Frontal cognitive function and memory in Parkinson’s disease: Toward a distinction between prospective and declarative memory impairments?
Memory dysfunction is a frequent concomitant of Parkinson's disease (PD). Historically, two classes of hypotheses, focusing on different cognitive mechanisms, have been advanced to explain this memory impairment: One postulating retrieval deficits (common to several neurodegenerative disorders involving the basal ganglia), and the other postulating frontally mediated executive deficits as fundamental to memory impairment. After outlining empirical support for the retrieval deficit hypothesis, research on the more recent “frontal executive deficit hypothesis” is reviewed, and major challenges to this hypothesis are identified. It is concluded that the frontal executive deficit hypothesis cannot adequately account for all memory impairments in PD, and that a more parsimonious theoretical account might invoke a distinction between prospective and declarative memory impairments. It is suggested that there may be three subgroups of PD patients: One demonstrating prospective memory dysfunction only, one with declarative memory dysfunction only, and one with both prospective and declarative memory dysfunction. Consequently, PD might provide a useful model within which to investigate the relationship between prospective and declarative memory. © 1995 Rapid Science Publishers.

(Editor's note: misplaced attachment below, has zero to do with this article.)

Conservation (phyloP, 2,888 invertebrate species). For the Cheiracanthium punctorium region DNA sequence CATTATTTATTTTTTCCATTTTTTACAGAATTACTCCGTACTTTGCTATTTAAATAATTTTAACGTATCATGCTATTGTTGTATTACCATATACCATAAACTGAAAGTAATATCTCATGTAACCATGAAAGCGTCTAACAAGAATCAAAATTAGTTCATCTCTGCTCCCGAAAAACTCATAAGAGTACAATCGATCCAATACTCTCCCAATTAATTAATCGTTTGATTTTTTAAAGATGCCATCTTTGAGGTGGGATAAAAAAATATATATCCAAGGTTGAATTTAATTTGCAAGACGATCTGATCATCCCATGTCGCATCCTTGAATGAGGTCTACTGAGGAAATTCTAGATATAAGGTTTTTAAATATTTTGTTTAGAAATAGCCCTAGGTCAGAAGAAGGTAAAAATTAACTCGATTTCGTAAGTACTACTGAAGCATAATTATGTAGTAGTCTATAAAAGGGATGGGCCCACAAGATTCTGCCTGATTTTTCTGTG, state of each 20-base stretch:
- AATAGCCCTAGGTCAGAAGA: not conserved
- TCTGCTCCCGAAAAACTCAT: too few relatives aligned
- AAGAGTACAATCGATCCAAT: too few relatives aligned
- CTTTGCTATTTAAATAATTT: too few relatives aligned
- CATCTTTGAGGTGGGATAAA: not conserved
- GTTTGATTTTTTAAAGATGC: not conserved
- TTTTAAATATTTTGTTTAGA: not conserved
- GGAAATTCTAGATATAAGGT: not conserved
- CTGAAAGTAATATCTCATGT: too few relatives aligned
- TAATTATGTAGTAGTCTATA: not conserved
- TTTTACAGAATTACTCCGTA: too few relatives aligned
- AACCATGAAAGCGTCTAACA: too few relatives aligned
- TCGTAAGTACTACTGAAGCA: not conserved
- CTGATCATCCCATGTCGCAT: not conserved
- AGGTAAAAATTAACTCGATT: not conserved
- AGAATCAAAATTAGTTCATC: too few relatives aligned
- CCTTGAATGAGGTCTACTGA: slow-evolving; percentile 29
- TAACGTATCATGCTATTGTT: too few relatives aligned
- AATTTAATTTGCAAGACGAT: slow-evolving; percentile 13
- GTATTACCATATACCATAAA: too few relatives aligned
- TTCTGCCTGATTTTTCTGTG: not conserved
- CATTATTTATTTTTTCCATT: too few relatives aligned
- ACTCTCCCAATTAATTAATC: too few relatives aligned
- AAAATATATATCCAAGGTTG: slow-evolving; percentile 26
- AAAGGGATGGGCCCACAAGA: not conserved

Digital Object Identifier (DOI)
Tröster, A. I. and Fields, J. A., "Frontal cognitive function and memory in Parkinson’s disease: Toward a distinction between prospective and declarative memory impairments?" (1995). Clinical Neuropsychology. 73.